Go Beyond The Operating Cash Flow Formula
Forecasting your operating cash flow can help your business tremendously. There’s a simple formula, but you will want to customize it to work best for you.
Cash flow is crucial to ensure smooth-running business operations. Hoping for the best or banking on the fact that you have plenty of revenue right now are not good financial strategies. Things change, and you want to grow. While you cannot be clairvoyant, you can use what you know to make reasonably reliable forecasts so you can plan effectively and remain flexible when the unexpected happens.
Even well-established, profitable businesses can still have fluctuating cash flow. Knowing how much cash you expect to have on hand and when enables you to:
- Pay your bills on time
- Plan for new expenses, large and small
- Accrue resources for paying taxes or building your capital reserve
- Gain insight over time into patterns that can help improve future forecasting and business planning
If it appears cash will run short at some point, you can plan your response ahead of time to reduce the impact and related stress. On a positive note, you can see when you’ll have excess cash to support growth-related spending. These things matter whether you’re a fledgling business with one eye on your next investment round or your enterprise is long-established.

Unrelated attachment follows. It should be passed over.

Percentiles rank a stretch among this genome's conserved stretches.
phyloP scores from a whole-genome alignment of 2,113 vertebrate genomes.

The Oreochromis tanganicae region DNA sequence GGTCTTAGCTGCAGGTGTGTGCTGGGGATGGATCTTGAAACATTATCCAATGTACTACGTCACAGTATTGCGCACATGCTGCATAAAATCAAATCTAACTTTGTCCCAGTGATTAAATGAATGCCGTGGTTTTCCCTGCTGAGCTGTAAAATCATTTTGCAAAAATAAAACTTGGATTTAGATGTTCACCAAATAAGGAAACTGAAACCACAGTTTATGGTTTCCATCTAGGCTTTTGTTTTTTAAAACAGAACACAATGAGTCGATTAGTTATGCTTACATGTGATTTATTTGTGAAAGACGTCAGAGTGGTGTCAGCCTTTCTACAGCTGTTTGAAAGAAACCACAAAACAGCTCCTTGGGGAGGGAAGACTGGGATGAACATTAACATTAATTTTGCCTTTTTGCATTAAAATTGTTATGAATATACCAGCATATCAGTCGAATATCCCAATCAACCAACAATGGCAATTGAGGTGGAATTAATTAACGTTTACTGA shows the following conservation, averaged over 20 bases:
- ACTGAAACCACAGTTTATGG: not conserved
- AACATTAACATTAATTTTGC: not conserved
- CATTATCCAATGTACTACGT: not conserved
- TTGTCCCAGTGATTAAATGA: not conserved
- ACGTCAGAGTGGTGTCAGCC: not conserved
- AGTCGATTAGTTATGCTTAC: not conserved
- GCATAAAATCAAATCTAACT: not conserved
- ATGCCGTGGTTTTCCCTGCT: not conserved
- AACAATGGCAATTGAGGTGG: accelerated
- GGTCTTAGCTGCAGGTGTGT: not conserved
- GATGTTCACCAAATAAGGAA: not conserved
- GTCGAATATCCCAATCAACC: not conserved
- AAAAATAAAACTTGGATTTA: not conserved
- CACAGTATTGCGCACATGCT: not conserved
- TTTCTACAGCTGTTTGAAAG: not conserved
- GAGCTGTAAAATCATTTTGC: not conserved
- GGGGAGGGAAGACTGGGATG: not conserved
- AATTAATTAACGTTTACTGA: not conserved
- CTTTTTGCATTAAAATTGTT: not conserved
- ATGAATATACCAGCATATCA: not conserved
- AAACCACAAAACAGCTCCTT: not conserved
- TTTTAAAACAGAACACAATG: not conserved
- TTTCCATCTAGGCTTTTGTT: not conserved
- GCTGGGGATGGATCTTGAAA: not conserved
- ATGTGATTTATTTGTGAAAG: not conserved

A Simple Cash Flow Formula
A formula to calculate your operating cash flow can be as simple as this:
Operating cash flow = total revenue – expenses (over a given time period)
However, there will be complexity that will be specific to your business. Think about all of the income and expense elements that drive your business. There are several methods you can use, but the receipts and disbursements approach is simple and easy to follow using these four steps:
Step 1: Pick your timeframe
You can create a forecast for the near term or many months out, though newer companies may not have the data or experience to make accurate longer-term predictions. You can work toward that. Keep in mind that forecasts are always a working document you can adjust as new data comes in or things change with your business.
Step 2: List all your revenue
Make a chart with columns for each week or month and rows for each of your income sources. Sales may be what comes to mind first, but income also may come from:
- Tax refunds
- Royalties or licensing fees
- Shareholder, owner, or other investment
Enter the figures in the week/month when you expect the cash to be in hand–-when you know your customer’s payment will be received, for example, not when you close the deal.
Total each column to see income for the period.
Step 3: List all your expenses
Now make a chart with columns for the same time periods as above and rows for each type of financial outgo. Think in terms of:
- Salaries (and payments to non-employee service providers such as your attorney, accountant, or independent contractors)
- Supplies or raw materials
- Loan payments and related fees or charges
- Advertising and marketing spending